For tax years beginning after 2010, Alabama departed from the “traditional” Multistate Tax Compact (the “Compact”) by moving from an equally weighted three-factor apportionment formula to a double-weighted sales factor and from cost of performance (“COP”) sourcing to one variety of market-based sourcing for sales of services and intangibles. Ala. Act 2011-616. There is, of course, litigation pending in California, Michigan, Minnesota, Oregon, and Texas, as well as other states that also are—or were—parties to the Compact regarding whether taxpayers retain the right to use the Compact’s equally weighted three-factor formulary apportionment or the COP sourcing methodology, even if the Compact has been amended or repealed subsequently in that state. The most oft-cited authority is International Business Machines (IBM) Corp. v. Dep’t of Treasury, 852 N.W.2d 865 (Mich. 2014), in which the Michigan Supreme Court ruled that subsequent repealer legislation did not prevent taxpayers from using the Compact’s three-factor apportionment formula in calculating their 2008 corporate taxes. 

The legislatures of several Compact member-states have responded in a variety of ways, but so far the State of Alabama has yet to repeal Article III (taxpayer option) of its version of the Compact. Our next legislative session begins March 3, however.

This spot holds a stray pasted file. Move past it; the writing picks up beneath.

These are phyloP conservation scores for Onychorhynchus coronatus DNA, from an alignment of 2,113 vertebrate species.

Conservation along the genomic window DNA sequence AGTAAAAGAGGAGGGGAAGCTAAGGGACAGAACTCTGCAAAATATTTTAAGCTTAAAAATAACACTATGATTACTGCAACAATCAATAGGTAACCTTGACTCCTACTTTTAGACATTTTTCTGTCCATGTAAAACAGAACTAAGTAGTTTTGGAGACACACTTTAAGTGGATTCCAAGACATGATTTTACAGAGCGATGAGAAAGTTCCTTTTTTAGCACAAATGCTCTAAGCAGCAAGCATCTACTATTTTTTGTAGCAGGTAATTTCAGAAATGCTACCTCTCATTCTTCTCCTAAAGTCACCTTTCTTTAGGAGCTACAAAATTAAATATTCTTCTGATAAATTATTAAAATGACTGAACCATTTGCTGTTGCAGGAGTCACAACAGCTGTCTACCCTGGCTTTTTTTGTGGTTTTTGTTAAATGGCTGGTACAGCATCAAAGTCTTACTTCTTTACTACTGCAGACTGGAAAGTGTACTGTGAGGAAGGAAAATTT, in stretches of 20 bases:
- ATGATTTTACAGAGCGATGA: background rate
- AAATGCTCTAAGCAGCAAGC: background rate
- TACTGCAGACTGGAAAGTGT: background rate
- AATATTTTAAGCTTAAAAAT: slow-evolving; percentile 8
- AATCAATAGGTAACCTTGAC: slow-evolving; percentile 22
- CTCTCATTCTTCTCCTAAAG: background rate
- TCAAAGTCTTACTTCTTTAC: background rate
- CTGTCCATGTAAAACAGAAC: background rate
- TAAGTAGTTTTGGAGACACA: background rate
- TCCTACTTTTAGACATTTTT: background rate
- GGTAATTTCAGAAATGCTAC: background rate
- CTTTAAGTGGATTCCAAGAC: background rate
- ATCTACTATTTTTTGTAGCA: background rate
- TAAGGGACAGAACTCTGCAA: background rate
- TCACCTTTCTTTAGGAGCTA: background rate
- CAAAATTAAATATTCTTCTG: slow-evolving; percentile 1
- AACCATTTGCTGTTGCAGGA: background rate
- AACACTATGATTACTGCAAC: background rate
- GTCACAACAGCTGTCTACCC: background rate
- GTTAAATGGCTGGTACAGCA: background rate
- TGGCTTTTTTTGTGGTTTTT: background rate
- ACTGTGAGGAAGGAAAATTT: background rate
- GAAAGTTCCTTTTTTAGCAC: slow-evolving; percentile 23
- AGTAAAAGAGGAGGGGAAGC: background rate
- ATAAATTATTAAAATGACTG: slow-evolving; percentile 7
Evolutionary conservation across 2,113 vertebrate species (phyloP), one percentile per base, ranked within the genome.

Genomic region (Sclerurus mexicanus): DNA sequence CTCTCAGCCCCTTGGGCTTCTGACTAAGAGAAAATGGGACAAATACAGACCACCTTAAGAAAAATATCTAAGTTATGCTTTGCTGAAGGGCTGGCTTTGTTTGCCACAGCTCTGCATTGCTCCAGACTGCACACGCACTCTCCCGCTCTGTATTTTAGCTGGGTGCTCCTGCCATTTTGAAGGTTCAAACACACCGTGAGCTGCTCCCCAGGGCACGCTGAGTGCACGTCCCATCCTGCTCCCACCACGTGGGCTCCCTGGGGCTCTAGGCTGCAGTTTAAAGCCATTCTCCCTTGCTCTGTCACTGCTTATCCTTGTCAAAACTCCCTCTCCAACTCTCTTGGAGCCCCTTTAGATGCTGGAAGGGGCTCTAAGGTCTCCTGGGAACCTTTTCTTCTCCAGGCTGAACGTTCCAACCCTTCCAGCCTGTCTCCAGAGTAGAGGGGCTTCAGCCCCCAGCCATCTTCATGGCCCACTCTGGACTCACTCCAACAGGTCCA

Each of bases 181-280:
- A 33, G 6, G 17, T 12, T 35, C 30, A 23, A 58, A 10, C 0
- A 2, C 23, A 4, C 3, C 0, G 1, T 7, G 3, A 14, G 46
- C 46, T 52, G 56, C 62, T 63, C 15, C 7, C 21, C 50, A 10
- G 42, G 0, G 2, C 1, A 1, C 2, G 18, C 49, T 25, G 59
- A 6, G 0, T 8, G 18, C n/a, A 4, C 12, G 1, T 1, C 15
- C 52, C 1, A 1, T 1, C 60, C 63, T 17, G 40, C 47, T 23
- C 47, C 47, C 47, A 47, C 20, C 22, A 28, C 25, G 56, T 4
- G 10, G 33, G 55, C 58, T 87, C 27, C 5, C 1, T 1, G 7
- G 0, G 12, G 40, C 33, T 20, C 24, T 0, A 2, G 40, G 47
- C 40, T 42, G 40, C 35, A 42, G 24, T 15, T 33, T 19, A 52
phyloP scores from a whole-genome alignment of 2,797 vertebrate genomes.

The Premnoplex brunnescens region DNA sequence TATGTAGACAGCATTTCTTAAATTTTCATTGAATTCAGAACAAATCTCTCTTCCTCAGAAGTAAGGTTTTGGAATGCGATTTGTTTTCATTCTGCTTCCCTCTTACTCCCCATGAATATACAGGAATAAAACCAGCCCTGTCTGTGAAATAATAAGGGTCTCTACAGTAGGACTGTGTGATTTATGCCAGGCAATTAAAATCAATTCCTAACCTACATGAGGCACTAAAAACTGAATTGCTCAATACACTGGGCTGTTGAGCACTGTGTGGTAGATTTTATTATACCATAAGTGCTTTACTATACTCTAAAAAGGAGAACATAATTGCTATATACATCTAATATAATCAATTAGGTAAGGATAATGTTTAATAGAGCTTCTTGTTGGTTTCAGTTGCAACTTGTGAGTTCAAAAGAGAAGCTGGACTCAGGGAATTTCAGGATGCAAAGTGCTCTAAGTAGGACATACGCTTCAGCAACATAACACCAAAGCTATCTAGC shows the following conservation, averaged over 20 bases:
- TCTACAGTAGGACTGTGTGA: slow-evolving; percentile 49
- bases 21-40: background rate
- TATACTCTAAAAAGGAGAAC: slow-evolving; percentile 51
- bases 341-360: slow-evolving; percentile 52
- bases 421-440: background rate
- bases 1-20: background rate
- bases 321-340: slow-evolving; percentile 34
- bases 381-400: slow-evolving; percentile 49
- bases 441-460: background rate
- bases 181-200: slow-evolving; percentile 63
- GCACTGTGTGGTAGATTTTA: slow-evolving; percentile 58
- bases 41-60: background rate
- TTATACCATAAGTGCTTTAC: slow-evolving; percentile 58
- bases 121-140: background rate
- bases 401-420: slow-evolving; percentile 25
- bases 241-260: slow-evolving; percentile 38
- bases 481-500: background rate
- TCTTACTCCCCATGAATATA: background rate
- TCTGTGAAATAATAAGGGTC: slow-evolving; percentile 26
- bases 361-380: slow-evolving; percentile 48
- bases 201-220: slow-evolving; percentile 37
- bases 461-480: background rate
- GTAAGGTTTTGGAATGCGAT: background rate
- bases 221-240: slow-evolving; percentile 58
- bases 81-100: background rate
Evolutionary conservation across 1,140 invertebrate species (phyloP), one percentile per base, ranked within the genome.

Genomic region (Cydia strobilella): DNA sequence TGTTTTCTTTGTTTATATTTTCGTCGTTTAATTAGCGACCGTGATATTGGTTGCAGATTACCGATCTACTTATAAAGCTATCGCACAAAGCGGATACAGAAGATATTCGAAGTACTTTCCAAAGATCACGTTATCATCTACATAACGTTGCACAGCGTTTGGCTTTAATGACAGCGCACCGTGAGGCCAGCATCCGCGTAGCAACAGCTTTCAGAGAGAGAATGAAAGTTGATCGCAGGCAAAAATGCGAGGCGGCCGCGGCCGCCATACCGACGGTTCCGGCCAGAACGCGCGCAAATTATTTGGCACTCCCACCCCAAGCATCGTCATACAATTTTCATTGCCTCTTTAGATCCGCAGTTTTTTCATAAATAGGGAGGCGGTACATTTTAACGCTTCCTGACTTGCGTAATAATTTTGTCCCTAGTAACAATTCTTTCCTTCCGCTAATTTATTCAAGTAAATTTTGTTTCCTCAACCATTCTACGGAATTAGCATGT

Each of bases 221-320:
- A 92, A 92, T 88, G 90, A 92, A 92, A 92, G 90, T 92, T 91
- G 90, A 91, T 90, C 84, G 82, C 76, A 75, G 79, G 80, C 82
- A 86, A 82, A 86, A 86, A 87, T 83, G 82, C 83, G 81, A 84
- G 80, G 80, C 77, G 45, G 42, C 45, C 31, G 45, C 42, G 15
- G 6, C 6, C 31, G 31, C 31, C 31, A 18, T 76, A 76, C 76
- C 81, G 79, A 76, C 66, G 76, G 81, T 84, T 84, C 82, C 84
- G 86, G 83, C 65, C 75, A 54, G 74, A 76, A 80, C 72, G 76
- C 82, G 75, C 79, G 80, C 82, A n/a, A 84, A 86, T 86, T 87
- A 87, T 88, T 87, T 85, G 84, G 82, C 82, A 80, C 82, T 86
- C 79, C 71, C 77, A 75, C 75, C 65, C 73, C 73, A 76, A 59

The statute of limitations for filing refund claims in Alabama is generally three years from the date of filing the initial return, or two years from date of payment of the tax, whichever is later, assuming the underlying tax return was filed in a timely manner and no statute waiver is in effect. See Ala. Code § 40-2A-7(c)(2). Most Alabama corporate income tax returns are due March 15, but are often extended (if the Federal return is properly extended) to September 15. Multistate corporations that would benefit substantially by applying either an equally weighted three-factor apportionment formula or COP sourcing should consider amending their 2011 Alabama income tax return, typically before the third anniversary date of its filing. The amended return should be marked as a refund claim and, of course, the basis for the claim should be explained either in a cover letter or statement attached to the amended return. 

If you choose to file an amended return with the Alabama Department of Revenue, however, please note Alabama’s two-step statute of limitations, which parallels the federal rule. Unless the ADOR affirmatively accepts or rejects your amended return within six months after it is filed (certified mail, please), it is deemed denied at that point. Taxpayers then have two years in which to file suit with the newly established Alabama Tax Tribunal or in the appropriate circuit court. See Ala. Code § 40-2A-7(c)(3) through (5).